Krishnan Pandalai, J.
1. This is a petition to revise an order awarding compensation to six accused (at Rs. 10 each) made by the First Class Bench of Magistrates of Dharapuram and confirmed by the learned Sessions Judge of Coimbatore, Two objections are raised (1) that the record of the trial does not contain, as it should, the reasons why the Bench considered the complaint to be false and vexatious, and (2) that this vitiates the order.
2. On the first point on which there seems to be no direct decision of this Court, the contention must be upheld that even in records of summary trials under Chap. XXII of the Criminal Procedure Code where the Magistrate or Bench acts under Section 250, the requisites of that section as to recording of reasons must be carried out. This seems to follow from the provisions of Section 262 which lays down that the procedure prescribed for summons cases shall be followed in summons cases and that prescribed for summons cases shall be followed in warrant cases even when they are tried in a summary way. The only exceptions to this rule are contained in the next two following Sections 263 and 264, The former applies to cases where no appeal lies and the latter to cases in which an appeal lies, which means, to cases where an appealable sentence is or is not passed upon the accused. These Sections 263 and 264 do not, if reasonably read, provide for proceedings under Section 250 by which alone compensation to the accused is ordered against the complainant. There being thus no express exception from the general rule laid down by Section 262, it follows that even in summary trials the requisition of Section 250 must be satisfied.
3. The next question is whether in this case they have been satisfied. This point was apparently not raised before the Sessions Judge on behalf of the petitioner. But that learned Judge was of opinion that the order of the Bench does not contain a record of reasons for awarding compensation although he also thought that the omission had not prejudiced the appellant and, therefore, did not under Section 537, invalidate the order. Taking the record of the trial as a whole and remembering that the record is itself the record of a summary trial it is not quite accurate to say that it does not contain a record of reasons for awarding compensation. After the evidence was closed, the Bench put the following question to the complainant:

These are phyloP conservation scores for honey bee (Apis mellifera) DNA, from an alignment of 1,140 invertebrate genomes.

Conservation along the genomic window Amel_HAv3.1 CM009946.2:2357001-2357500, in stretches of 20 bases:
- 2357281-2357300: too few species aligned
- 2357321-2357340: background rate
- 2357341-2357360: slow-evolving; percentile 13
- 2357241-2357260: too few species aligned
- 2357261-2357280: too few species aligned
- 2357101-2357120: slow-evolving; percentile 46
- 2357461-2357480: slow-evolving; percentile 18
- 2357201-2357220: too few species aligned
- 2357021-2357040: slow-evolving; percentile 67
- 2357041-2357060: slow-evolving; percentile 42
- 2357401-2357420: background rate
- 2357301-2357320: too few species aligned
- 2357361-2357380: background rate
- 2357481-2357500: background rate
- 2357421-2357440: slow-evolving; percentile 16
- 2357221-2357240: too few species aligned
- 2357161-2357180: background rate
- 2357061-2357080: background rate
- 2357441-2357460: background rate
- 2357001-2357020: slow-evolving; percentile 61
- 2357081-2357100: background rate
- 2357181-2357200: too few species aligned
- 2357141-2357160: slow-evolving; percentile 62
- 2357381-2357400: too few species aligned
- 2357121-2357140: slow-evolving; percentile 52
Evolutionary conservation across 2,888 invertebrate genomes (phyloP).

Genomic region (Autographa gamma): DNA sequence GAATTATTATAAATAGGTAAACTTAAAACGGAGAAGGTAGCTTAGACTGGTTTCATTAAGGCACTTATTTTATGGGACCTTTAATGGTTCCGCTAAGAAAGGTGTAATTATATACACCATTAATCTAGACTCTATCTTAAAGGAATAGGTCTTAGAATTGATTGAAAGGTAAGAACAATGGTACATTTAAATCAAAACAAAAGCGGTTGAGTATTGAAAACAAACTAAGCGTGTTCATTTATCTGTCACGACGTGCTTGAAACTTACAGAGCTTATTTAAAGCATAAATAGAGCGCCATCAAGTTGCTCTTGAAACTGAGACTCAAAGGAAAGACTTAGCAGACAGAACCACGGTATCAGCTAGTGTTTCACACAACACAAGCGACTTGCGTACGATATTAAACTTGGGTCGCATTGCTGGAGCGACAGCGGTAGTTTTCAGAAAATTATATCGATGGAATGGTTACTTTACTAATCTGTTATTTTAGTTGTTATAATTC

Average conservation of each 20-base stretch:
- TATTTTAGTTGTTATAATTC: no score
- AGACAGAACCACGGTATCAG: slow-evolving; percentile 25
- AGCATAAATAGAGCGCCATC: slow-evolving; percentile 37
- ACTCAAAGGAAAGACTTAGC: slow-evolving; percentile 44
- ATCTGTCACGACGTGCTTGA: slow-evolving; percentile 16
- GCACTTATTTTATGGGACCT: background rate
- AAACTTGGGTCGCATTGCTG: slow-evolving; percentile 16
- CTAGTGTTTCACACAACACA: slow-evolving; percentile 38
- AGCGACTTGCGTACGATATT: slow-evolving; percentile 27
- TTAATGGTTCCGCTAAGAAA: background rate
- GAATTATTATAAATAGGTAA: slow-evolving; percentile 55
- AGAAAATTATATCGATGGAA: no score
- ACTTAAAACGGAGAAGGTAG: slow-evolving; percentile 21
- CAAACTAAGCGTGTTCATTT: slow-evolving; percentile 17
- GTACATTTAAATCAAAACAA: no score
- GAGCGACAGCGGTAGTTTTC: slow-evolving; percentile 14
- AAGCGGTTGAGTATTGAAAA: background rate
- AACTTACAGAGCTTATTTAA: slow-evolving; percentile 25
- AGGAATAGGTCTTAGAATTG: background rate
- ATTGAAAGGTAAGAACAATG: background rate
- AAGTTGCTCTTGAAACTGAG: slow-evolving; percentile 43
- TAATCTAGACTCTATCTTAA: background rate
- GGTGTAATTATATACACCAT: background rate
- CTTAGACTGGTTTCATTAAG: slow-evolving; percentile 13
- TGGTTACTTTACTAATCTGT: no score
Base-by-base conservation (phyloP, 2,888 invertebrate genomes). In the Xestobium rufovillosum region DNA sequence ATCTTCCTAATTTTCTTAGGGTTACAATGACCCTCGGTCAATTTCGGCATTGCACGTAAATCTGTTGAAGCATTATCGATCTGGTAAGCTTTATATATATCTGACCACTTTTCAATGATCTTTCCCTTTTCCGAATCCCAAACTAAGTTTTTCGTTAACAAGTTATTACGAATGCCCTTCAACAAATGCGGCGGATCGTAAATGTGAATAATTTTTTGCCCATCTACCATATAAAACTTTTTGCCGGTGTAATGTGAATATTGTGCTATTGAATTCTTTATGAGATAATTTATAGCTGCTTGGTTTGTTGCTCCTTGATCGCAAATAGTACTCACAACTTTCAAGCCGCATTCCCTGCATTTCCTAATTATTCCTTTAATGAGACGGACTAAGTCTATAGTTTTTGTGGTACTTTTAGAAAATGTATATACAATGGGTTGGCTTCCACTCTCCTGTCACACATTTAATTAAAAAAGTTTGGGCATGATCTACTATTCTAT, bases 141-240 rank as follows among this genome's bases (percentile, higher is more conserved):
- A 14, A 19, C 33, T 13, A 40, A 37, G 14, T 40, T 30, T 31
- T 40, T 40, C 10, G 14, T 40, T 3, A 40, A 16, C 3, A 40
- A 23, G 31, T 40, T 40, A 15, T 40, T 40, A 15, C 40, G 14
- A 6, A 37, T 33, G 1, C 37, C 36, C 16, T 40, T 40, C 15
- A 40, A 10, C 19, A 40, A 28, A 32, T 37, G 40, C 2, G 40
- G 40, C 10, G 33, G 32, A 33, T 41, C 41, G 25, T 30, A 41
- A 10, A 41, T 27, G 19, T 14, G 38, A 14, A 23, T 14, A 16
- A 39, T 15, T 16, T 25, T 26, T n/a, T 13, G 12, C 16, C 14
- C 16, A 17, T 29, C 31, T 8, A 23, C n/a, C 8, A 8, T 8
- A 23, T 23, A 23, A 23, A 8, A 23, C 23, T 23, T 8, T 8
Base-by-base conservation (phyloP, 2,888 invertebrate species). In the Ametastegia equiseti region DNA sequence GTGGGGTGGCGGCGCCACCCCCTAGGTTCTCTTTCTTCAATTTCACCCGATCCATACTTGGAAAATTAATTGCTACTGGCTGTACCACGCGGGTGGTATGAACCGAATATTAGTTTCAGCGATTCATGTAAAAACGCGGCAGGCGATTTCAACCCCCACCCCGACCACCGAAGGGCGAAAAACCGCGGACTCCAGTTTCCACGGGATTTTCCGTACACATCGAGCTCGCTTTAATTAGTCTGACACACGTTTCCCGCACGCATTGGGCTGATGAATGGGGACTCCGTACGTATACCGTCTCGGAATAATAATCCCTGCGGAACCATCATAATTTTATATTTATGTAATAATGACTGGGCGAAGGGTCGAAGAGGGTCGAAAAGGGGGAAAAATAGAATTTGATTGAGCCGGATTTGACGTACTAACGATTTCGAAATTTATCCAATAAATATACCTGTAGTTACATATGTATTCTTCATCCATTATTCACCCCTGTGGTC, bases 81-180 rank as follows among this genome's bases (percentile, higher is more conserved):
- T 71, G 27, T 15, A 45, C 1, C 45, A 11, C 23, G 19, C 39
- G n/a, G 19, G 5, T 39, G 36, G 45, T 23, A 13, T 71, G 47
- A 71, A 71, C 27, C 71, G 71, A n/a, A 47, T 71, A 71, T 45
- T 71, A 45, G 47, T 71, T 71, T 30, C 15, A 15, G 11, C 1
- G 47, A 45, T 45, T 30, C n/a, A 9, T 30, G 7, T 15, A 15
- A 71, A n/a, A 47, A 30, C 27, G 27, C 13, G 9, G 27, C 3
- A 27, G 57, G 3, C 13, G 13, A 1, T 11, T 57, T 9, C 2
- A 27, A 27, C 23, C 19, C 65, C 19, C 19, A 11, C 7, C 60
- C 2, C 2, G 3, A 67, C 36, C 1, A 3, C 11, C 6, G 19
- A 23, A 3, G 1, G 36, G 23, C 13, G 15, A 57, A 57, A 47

The Case brought by you has been proved to be false and vexatious and it is clear that this has been brought simply to harass the accused. Please show cause why a compensation of Rs. 25 to each of the accused or Rs. 160 in all should not be ordered.
4. The complainant answered that the case brought by him was true. The Bench, therefor, go on to state that when called on to explain why the compensation should not be ordered for bringing this false and vexatious complaint, P.W. No. 1 says that his complaint was true and that this is no explanation at all. Then they make the order directing him to pay Rs. 25 each. Reading this in a fair and reasonable way the passage where the Bench said that it is clear that this case has been brought simply to harass the accused although it occurs as a portion of the question put to the complainant, may be understood and must have been intended as a record of their own reasons for thinking that the complaint was false and vexatious. They had just then taken the evidence and the impression made by it upon their minds was still quite fresh and they concluded, as they said in plain terms, that the case was false and vexatious because it was brought to harass the accused. I am not able to say that the requirements of law have not been satisfied. It is needless to add that, even if there had been any omission, Section 537 would have been sufficient to cure the omission in view of the fact that the petitioner himself did not raise the question before the Sessions Judge.
5. The petition is dismissed